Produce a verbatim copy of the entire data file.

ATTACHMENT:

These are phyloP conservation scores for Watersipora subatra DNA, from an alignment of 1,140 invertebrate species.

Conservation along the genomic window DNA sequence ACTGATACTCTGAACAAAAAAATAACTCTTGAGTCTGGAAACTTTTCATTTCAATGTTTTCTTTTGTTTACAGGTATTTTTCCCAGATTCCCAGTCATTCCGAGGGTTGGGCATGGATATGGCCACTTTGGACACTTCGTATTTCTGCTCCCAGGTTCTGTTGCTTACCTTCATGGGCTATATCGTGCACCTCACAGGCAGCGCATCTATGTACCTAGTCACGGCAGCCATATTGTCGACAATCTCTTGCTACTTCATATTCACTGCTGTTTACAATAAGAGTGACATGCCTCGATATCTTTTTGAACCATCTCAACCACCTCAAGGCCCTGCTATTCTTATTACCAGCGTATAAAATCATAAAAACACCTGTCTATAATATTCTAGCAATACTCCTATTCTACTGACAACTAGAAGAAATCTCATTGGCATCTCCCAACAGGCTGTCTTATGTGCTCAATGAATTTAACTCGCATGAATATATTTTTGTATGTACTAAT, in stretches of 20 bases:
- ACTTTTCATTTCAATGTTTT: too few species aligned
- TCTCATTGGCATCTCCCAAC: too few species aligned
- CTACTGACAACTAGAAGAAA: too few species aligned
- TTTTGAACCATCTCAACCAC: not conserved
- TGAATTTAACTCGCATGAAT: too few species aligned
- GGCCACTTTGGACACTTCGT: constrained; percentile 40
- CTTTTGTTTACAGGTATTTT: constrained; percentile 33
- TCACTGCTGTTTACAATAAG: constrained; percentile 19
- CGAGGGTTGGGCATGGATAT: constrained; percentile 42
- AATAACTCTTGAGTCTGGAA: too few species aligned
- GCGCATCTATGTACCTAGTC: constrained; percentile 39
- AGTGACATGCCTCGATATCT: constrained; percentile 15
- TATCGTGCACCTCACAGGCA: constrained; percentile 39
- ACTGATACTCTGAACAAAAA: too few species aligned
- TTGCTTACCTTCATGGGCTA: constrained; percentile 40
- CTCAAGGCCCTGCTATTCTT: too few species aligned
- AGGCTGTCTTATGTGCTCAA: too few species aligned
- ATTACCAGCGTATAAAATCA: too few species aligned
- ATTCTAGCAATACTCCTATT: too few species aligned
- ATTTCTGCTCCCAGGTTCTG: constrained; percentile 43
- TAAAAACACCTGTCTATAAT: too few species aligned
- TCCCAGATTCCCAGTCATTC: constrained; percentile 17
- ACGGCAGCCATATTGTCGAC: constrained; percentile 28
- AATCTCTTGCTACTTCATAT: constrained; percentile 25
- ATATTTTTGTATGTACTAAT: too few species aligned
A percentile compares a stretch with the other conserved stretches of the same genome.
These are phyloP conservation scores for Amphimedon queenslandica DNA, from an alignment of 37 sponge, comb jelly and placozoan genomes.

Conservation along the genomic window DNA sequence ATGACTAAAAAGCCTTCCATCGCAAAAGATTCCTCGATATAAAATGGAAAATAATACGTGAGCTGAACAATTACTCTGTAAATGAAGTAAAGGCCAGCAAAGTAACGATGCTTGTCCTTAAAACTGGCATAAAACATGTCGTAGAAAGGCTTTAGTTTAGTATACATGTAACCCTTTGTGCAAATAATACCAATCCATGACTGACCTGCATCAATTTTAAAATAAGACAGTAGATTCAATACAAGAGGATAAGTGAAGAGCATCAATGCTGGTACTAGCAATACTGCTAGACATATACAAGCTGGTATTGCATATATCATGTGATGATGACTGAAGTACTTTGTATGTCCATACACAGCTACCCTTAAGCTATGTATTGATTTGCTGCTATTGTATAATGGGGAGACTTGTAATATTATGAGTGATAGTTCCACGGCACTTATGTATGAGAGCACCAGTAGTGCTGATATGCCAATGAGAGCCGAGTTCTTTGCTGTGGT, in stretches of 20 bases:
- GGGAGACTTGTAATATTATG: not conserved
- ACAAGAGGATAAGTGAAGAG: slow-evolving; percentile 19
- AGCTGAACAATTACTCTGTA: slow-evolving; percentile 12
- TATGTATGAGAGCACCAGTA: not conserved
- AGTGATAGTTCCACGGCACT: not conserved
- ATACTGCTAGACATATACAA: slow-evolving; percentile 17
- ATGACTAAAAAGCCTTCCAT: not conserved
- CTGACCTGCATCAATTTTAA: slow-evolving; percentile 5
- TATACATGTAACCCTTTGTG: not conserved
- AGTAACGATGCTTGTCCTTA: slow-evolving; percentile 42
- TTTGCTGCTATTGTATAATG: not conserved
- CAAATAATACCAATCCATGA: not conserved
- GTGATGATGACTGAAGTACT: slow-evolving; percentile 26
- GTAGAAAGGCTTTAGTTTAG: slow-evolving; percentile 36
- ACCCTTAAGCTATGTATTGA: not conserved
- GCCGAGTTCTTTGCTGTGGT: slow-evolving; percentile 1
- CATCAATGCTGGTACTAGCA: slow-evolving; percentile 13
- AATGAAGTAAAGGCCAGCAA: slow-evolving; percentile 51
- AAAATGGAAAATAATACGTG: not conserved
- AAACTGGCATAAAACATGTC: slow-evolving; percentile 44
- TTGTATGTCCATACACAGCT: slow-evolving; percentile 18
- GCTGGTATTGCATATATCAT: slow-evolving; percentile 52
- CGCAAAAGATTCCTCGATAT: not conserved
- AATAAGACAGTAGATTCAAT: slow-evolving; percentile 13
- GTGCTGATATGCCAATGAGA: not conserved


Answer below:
These are phyloP conservation scores for Watersipora subatra DNA, from an alignment of 1,140 invertebrate species.

Conservation along the genomic window DNA sequence ACTGATACTCTGAACAAAAAAATAACTCTTGAGTCTGGAAACTTTTCATTTCAATGTTTTCTTTTGTTTACAGGTATTTTTCCCAGATTCCCAGTCATTCCGAGGGTTGGGCATGGATATGGCCACTTTGGACACTTCGTATTTCTGCTCCCAGGTTCTGTTGCTTACCTTCATGGGCTATATCGTGCACCTCACAGGCAGCGCATCTATGTACCTAGTCACGGCAGCCATATTGTCGACAATCTCTTGCTACTTCATATTCACTGCTGTTTACAATAAGAGTGACATGCCTCGATATCTTTTTGAACCATCTCAACCACCTCAAGGCCCTGCTATTCTTATTACCAGCGTATAAAATCATAAAAACACCTGTCTATAATATTCTAGCAATACTCCTATTCTACTGACAACTAGAAGAAATCTCATTGGCATCTCCCAACAGGCTGTCTTATGTGCTCAATGAATTTAACTCGCATGAATATATTTTTGTATGTACTAAT, in stretches of 20 bases:
- ACTTTTCATTTCAATGTTTT: too few species aligned
- TCTCATTGGCATCTCCCAAC: too few species aligned
- CTACTGACAACTAGAAGAAA: too few species aligned
- TTTTGAACCATCTCAACCAC: not conserved
- TGAATTTAACTCGCATGAAT: too few species aligned
- GGCCACTTTGGACACTTCGT: constrained; percentile 40
- CTTTTGTTTACAGGTATTTT: constrained; percentile 33
- TCACTGCTGTTTACAATAAG: constrained; percentile 19
- CGAGGGTTGGGCATGGATAT: constrained; percentile 42
- AATAACTCTTGAGTCTGGAA: too few species aligned
- GCGCATCTATGTACCTAGTC: constrained; percentile 39
- AGTGACATGCCTCGATATCT: constrained; percentile 15
- TATCGTGCACCTCACAGGCA: constrained; percentile 39
- ACTGATACTCTGAACAAAAA: too few species aligned
- TTGCTTACCTTCATGGGCTA: constrained; percentile 40
- CTCAAGGCCCTGCTATTCTT: too few species aligned
- AGGCTGTCTTATGTGCTCAA: too few species aligned
- ATTACCAGCGTATAAAATCA: too few species aligned
- ATTCTAGCAATACTCCTATT: too few species aligned
- ATTTCTGCTCCCAGGTTCTG: constrained; percentile 43
- TAAAAACACCTGTCTATAAT: too few species aligned
- TCCCAGATTCCCAGTCATTC: constrained; percentile 17
- ACGGCAGCCATATTGTCGAC: constrained; percentile 28
- AATCTCTTGCTACTTCATAT: constrained; percentile 25
- ATATTTTTGTATGTACTAAT: too few species aligned
A percentile compares a stretch with the other conserved stretches of the same genome.
These are phyloP conservation scores for Amphimedon queenslandica DNA, from an alignment of 37 sponge, comb jelly and placozoan genomes.

Conservation along the genomic window DNA sequence ATGACTAAAAAGCCTTCCATCGCAAAAGATTCCTCGATATAAAATGGAAAATAATACGTGAGCTGAACAATTACTCTGTAAATGAAGTAAAGGCCAGCAAAGTAACGATGCTTGTCCTTAAAACTGGCATAAAACATGTCGTAGAAAGGCTTTAGTTTAGTATACATGTAACCCTTTGTGCAAATAATACCAATCCATGACTGACCTGCATCAATTTTAAAATAAGACAGTAGATTCAATACAAGAGGATAAGTGAAGAGCATCAATGCTGGTACTAGCAATACTGCTAGACATATACAAGCTGGTATTGCATATATCATGTGATGATGACTGAAGTACTTTGTATGTCCATACACAGCTACCCTTAAGCTATGTATTGATTTGCTGCTATTGTATAATGGGGAGACTTGTAATATTATGAGTGATAGTTCCACGGCACTTATGTATGAGAGCACCAGTAGTGCTGATATGCCAATGAGAGCCGAGTTCTTTGCTGTGGT, in stretches of 20 bases:
- GGGAGACTTGTAATATTATG: not conserved
- ACAAGAGGATAAGTGAAGAG: slow-evolving; percentile 19
- AGCTGAACAATTACTCTGTA: slow-evolving; percentile 12
- TATGTATGAGAGCACCAGTA: not conserved
- AGTGATAGTTCCACGGCACT: not conserved
- ATACTGCTAGACATATACAA: slow-evolving; percentile 17
- ATGACTAAAAAGCCTTCCAT: not conserved
- CTGACCTGCATCAATTTTAA: slow-evolving; percentile 5
- TATACATGTAACCCTTTGTG: not conserved
- AGTAACGATGCTTGTCCTTA: slow-evolving; percentile 42
- TTTGCTGCTATTGTATAATG: not conserved
- CAAATAATACCAATCCATGA: not conserved
- GTGATGATGACTGAAGTACT: slow-evolving; percentile 26
- GTAGAAAGGCTTTAGTTTAG: slow-evolving; percentile 36
- ACCCTTAAGCTATGTATTGA: not conserved
- GCCGAGTTCTTTGCTGTGGT: slow-evolving; percentile 1
- CATCAATGCTGGTACTAGCA: slow-evolving; percentile 13
- AATGAAGTAAAGGCCAGCAA: slow-evolving; percentile 51
- AAAATGGAAAATAATACGTG: not conserved
- AAACTGGCATAAAACATGTC: slow-evolving; percentile 44
- TTGTATGTCCATACACAGCT: slow-evolving; percentile 18
- GCTGGTATTGCATATATCAT: slow-evolving; percentile 52
- CGCAAAAGATTCCTCGATAT: not conserved
- AATAAGACAGTAGATTCAAT: slow-evolving; percentile 13
- GTGCTGATATGCCAATGAGA: not conserved